If, about a year ago, you took a poll of New York Giants fans of which of their big 2016 free agent signings would still be on the roster in 2019, the most common answer probably wouldn’t have been Janoris Jenkins.
In 2019, however, Jackrabbit remains and finds himself as the elder statesman of the Giants’ secondary. Now, he is surrounded by young players, many of whom haven’t taken an NFL snap yet — and he is the defacto leader of the group. Fortunately, Jenkins isn’t afraid of a leadership role, though he prefers to lead with his work on the practice field.
“I just go out and ball.” Jenkins said of his leadership style. “I let them pick my brain when they want to, and if I see them messing up, I pick them up a little bit. Other than that, they seem like they’re ready to me, and I can just lead by example.”
Being a mentor
Whether he anticipated being a mentor to a horde of rookie corners, that is what Jackrabbit is now. The good news is that it isn’t a foreign role to him. He has mentored younger corners going back to his time at the University of Florida.
“I’ve never been asked,” Jenkins said, “but I always played this role when I was at Florida – had that one national championship. When I got to North Alabama, I did the same thing. So, it’s nothing new, it’s just – I’m not the guy that likes to talk, I like to play football. If you can’t follow a leader that likes to play football, then you have a problem.”
“Just being around them, just having them come up to me and have conversations about football,” he added “I tell them every day, just pay attention to details, make sure you take the right notes, and just stay focused.”
On the rookies
On DeAndre Baker
After talking about mentoring the Giants’ stable of young corners, Jenkins was asked for his impressions of his new teammates. First up was the one with whom he will likely be on the field with the most, first round pick DeAndre Baker.
“As a player, I can tell that he’s smart, I can tell that he’s been studying film, I can tell that he’s taken leadership, taken mentorship roles just looking up to guys like myself,” Jenkins said. “He’s in the film room every day studying, he’s always on time, and we always say in the DB room that there is no such thing as a dumb question. You can always ask a question, whether it’s the smallest question—it might be a dumb question—but like we say, no question is a dumb question, and I think that’s going to help him along the way.”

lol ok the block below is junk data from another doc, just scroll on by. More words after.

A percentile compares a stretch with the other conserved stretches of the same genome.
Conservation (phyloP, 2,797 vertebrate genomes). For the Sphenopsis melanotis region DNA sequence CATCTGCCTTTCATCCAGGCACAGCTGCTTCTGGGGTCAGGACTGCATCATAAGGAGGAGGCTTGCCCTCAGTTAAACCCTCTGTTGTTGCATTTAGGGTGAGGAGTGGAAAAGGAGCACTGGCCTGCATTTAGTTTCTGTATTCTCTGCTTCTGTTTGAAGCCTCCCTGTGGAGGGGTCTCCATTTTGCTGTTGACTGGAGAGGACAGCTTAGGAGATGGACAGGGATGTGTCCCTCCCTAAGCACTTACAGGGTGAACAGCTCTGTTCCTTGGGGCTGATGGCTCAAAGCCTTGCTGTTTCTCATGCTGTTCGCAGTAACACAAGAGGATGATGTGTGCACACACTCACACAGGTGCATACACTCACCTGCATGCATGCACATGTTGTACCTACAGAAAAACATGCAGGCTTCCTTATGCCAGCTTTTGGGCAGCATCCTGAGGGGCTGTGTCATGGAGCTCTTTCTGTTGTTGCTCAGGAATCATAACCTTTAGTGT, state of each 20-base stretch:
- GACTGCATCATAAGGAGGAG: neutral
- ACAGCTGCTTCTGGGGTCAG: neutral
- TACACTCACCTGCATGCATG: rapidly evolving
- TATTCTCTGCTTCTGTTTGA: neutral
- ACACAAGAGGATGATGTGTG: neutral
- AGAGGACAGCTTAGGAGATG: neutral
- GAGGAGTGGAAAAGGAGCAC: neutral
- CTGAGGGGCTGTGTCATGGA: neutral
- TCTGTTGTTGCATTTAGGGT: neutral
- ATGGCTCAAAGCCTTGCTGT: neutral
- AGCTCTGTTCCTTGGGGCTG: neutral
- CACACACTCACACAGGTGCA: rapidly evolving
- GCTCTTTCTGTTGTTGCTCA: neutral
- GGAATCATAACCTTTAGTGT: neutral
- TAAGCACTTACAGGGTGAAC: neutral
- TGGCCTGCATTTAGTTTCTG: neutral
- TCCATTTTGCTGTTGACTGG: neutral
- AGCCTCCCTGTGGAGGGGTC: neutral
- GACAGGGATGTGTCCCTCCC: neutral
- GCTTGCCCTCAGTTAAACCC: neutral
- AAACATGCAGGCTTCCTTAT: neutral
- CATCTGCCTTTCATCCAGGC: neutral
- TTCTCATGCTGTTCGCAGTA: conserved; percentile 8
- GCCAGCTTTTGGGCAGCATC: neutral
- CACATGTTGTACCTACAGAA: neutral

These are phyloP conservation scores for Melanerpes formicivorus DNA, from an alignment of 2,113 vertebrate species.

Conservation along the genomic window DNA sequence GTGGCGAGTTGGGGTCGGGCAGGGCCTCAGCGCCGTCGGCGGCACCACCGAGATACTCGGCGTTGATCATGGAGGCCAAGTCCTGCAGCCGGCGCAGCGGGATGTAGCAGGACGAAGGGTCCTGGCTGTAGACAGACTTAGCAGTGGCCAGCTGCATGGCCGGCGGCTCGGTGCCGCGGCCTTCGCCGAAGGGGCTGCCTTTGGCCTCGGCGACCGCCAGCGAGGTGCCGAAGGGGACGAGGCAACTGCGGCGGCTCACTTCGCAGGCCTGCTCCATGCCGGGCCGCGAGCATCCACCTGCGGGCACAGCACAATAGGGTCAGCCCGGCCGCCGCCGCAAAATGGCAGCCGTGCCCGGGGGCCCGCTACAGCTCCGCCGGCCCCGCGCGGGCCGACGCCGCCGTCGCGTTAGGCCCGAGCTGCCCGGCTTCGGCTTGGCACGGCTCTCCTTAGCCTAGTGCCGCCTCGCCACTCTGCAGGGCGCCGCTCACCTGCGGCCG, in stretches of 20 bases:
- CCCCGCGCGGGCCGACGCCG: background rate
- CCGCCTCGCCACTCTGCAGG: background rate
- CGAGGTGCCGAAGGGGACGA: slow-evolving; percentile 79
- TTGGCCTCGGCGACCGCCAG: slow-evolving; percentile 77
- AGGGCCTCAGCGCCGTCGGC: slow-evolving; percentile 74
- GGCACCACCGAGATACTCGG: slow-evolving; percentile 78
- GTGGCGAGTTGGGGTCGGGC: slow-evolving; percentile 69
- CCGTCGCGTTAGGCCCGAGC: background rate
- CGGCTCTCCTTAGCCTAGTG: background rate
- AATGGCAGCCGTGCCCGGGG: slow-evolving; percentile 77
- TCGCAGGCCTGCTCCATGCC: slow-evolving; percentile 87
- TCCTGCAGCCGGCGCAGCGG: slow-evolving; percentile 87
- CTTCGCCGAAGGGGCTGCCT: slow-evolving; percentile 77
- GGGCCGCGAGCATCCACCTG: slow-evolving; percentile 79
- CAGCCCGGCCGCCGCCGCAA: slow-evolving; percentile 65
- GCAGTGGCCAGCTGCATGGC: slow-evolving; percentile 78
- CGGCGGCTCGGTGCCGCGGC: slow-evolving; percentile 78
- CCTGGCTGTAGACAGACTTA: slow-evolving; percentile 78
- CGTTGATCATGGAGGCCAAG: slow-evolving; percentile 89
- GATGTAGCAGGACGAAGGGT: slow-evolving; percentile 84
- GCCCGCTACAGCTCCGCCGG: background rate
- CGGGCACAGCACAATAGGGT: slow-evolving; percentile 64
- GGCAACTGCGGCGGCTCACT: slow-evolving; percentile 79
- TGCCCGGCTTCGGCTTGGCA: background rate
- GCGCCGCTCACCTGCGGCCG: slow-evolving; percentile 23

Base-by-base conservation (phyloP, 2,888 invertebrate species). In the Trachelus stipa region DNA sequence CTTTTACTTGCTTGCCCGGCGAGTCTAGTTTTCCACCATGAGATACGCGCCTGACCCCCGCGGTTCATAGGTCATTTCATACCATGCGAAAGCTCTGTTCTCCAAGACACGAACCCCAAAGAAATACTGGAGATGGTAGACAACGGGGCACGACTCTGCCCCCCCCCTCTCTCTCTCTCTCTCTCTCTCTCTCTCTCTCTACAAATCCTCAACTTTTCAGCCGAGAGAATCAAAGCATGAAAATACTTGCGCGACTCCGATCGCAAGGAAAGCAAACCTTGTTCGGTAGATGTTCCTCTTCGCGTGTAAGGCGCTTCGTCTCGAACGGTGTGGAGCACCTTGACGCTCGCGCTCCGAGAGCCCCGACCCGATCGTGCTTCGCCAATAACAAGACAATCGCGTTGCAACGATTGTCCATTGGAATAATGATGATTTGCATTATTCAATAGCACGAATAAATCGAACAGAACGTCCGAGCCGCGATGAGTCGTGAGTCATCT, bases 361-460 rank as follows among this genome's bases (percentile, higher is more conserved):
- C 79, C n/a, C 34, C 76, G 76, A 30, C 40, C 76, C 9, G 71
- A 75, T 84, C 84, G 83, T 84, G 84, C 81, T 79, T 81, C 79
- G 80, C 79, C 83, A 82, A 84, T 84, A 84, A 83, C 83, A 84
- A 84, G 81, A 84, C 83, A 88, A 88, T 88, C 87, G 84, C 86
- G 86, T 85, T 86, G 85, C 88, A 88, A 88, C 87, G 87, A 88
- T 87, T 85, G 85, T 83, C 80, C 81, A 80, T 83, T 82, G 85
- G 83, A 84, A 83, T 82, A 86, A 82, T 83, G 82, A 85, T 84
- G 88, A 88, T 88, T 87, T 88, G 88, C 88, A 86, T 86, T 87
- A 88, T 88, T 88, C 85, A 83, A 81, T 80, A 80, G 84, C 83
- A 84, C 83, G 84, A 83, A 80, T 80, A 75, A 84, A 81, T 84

Baker is a very physical corner back, but one of the biggest hurdles to clear is finding the right time and place to physical, as well as the right amount of physicality to use.
“I told him you could be physical,” Jenkins said, “but you got a certain level to be physical because you don’t want to get up there and be too physical and have guys push you off and throw you by and stuff like that. So we getting that under control right now.”
On Julian Love
The Giants have tried their fourth round pick at both slot corner and free safety, perhaps setting him up as a future free safety who moves to slot corner in nickel situations. When asked about Love, Jenkins noted that versatility, saying, “A guy that can play multiple positions, very smart, got a knack for the ball and just likes to study.“
On Corey Ballentine
Corey Ballentine, the third corner drafted by the Giants in 2019, comes in to the NFL under a shadow most rookies don’t have to deal with, losing a close friend and being shot himself shortly after being drafted. Jenkins went through a similar tragedy a year ago himself. And while the two have talked about the subject, Jenkins’ main advice to Ballentine is simple: Just play ball.
“Man, you’re here to play football,” Jenkins said, when asked what his advice to Ballentine has been, “you can’t worry about any outside distractions. Your main focus should be football and football only, it’s just when you show up to work make sure you focus on football. He understands that, he understands what happened. He can’t take it back so just come here every day and work.”
And when it comes to playing ball?
Jenkins has been impressed, saying, “As a player oh, he can play. He has a nose for the ball. You can tell he’s been coached very well by a very good coach, whoever that may be because he’s technically sound and he’s aggressive.”
The new pass interference rule
Perhaps the biggest change to the NFL rule book this year is that coaches now have the ability to challenge pass interference calls — or non-calls. As a veteran player who will be directly effected by the new rule, Jenkins was asked his opinion.
“I think it’s awesome,” he said, “it gives us the opportunity to challenge the play, whether it’s a good play or a bad play because in the NFL every game is won by 3-7 points at the most, so I think it’s great.”
Darrelle Revis was the best corner in the NFL for years on end not just because of his athletic ability, but also his mastery of how to interfere with receivers without getting caught. But now coaches on the sidelines can challenge the play as well, even if the officials miss the interference.
So what if an opposing coach catches a bit of pass interference that Jenkins thought he got away with? “I’ve got to live with it,” he said, “that’s something I got to live with.”